This also happens sometimes with variables, because in C you have to declare the variable up at the top to be portable, whereas the code that uses it may be at the bottom of the function, so the programmers often just use the #ifdef at the point of use without an #ifdef at the declaration.
In C, this is true. If it's C++, you can declare the variable at (or nearer to) the point of use, which handily avoids this problem.
I had started using things like an UNUSED parameter, but there were so many instances of this in the project that I gave up on it and disabled that warning instead. There are also things such as GCC __attribute__ but that's not portable.
It doesn't need to be. You can set up an UNUSED macro which uses non-portable methods, depending on the compiler used. Here's one I found somewhere which I use to avoid this warning:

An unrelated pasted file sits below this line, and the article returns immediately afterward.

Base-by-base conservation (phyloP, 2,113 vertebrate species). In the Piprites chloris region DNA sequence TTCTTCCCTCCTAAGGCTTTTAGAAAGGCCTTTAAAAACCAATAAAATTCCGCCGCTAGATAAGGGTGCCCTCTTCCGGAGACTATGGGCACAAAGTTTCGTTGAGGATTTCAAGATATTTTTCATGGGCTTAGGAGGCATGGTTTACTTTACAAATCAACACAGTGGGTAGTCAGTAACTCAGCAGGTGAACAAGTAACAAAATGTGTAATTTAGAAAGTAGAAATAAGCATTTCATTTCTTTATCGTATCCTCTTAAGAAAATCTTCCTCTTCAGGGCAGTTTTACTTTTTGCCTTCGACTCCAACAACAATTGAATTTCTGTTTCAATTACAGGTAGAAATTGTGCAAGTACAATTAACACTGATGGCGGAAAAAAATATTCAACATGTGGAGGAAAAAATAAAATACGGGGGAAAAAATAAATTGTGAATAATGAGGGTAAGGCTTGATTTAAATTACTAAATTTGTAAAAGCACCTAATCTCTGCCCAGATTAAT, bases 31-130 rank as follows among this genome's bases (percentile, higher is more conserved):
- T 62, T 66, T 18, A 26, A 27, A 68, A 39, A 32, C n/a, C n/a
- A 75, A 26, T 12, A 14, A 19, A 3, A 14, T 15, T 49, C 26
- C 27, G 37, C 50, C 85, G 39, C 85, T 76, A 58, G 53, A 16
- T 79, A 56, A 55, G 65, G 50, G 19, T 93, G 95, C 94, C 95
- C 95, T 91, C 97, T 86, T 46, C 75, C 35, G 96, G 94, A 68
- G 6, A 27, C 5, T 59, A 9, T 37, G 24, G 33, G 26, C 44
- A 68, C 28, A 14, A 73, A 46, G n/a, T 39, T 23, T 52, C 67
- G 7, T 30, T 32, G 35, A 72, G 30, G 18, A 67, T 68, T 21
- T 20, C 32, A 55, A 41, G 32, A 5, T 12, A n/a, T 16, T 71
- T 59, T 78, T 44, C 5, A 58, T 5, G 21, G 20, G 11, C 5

// suppress warnings for unused arguments
# define UNUSED(x) x __attribute__((unused))
# define UNUSED(x) /*@unused@*/ x
# define UNUSED(x) x
#endif // example: void dcc_mon_siginfo_handler(int UNUSED(whatsig))
And of course, the majority of these warnings often come from third party libraries that come as source, many of which are riddled throughout with #ifdefs for the various options they provide or architectures they support.
That's the problem I've found. You can add stuff like the above to avoid warnings in your own code, but if you're #including a library from somewhere else, you're stuck with whatever's in there, and turning on extra warnings can give you loads of warnings for things you have no power to fix. I wonder if there's some kind of compiler option to ignore warnings in third-party libraries?